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Workshop
Nov 11, 2021 10:00 AM - 11:50 AM(America/Chicago)
20211111T1000 20211111T1150 America/Chicago Better Off Dead? Challenges in Researching Living Composers

Musicologists have long debunked the stories that composers construct for themselves. But what happens when those composers are still alive, and part of the research process itself? Scholarship on living composers blurs boundaries between archival research, oral history, and participant observation. It can also complicate traditional approaches: living composers may maintain extensive personal archives to which they grant only limited access, and they may seek an editorial role, supervising what can and cannot be said about them. What happens when research complicates or repudiates the stories that these composers have long told about themselves? How can musicologists maintain a commitment to ethical ethnography––taking the concerns of interlocutors seriously––while also avoiding duplicating their self-mythologization?

In this panel, each participant will present a brief case study in their research on living composers, followed by discussion. Will Robin will address his scholarship on the Bang on a Can festival, including how he incorporated feedback from its founding composers into his manuscript about them, and attempted to maintain critical distance from an organization that remains active today. Based on his experience writing about Tania León's compositional voice, Alejandro L. Madrid will discuss strategies to approach music analysis as a counterpoint that incorporates the composer's own take on her music as well as listening regimes that may depart from that interpretation. 

Female scholars are often accused of becoming too close to their subjects. Addressing her research trajectory on Mario Lavista, Ana Alonso-Minutti challenges academia's heteropatriarchal exp ...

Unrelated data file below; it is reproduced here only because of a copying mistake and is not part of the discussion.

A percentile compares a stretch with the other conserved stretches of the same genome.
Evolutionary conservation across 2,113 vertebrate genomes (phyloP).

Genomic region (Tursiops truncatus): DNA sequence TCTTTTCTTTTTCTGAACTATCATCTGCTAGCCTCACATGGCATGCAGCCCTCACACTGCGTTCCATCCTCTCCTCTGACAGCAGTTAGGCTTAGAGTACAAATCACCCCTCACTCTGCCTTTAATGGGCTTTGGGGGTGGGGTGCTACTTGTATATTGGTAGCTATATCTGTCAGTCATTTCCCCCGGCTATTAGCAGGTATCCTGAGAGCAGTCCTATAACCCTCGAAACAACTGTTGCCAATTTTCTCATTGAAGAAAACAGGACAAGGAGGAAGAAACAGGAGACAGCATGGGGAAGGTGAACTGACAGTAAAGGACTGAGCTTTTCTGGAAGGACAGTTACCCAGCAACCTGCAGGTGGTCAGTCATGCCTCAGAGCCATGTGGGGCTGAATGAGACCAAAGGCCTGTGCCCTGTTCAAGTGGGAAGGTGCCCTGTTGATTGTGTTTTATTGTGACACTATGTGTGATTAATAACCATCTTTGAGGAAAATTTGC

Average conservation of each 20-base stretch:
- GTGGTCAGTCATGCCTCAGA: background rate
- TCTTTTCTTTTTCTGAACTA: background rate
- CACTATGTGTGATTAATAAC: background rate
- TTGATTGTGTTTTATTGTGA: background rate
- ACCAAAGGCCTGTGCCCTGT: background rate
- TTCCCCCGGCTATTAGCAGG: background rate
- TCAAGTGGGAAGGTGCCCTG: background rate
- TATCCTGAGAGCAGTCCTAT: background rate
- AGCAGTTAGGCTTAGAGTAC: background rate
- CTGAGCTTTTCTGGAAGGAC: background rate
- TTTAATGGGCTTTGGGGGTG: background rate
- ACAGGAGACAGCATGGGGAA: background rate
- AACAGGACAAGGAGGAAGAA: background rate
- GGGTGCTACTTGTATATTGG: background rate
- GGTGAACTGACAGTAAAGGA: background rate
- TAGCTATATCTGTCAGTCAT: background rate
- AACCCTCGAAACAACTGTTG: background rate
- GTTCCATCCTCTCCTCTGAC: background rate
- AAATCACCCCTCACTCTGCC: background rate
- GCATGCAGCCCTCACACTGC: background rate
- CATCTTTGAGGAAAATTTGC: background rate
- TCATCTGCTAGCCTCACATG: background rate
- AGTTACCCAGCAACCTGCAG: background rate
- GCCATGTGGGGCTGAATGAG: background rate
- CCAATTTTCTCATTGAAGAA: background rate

AMS 2021 ams@amsmusicology.org

Musicologists have long debunked the stories that composers construct for themselves. But what happens when those composers are still alive, and part of the research process itself? Scholarship on living composers blurs boundaries between archival research, oral history, and participant observation. It can also complicate traditional approaches: living composers may maintain extensive personal archives to which they grant only limited access, and they may seek an editorial role, supervising what can and cannot be said about them. What happens when research complicates or repudiates the stories that these composers have long told about themselves? How can musicologists maintain a commitment to ethical ethnography––taking the concerns of interlocutors seriously––while also avoiding duplicating their self-mythologization?


In this panel, each participant will present a brief case study in their research on living composers, followed by discussion. Will Robin will address his scholarship on the Bang on a Can festival, including how he incorporated feedback from its founding composers into his manuscript about them, and attempted to maintain critical distance from an organization that remains active today. Based on his experience writing about Tania León's compositional voice, Alejandro L. Madrid will discuss strategies to approach music analysis as a counterpoint that incorporates the composer's own take on her music as well as listening regimes that may depart from that interpretation. 


Female scholars are often accused of becoming too close to their subjects. Addressing her research trajectory on Mario Lavista, Ana Alonso-Minutti challenges academia's heteropatriarchal expectation of objectivity by elaborating on her experience of writing as an affective practice. Alice Miller Cotter, who has worked extensively with John Adams's archival materials, will examine the unavoidable technical and human problems of how to attain an ethical balance between respecting the privacy of the individual subject and adhering to the integrity of the findings. Cecilia Livingston will reflect on the peculiar critical and ethical balance of writing about living composers (e.g. Benjamin, Adams, Cerrone, Norman) as a "living composer" herself, and examine how her professional experience of opera creation (e.g. at Glyndebourne) gives her scholarly work on opera an unusual vantage point.




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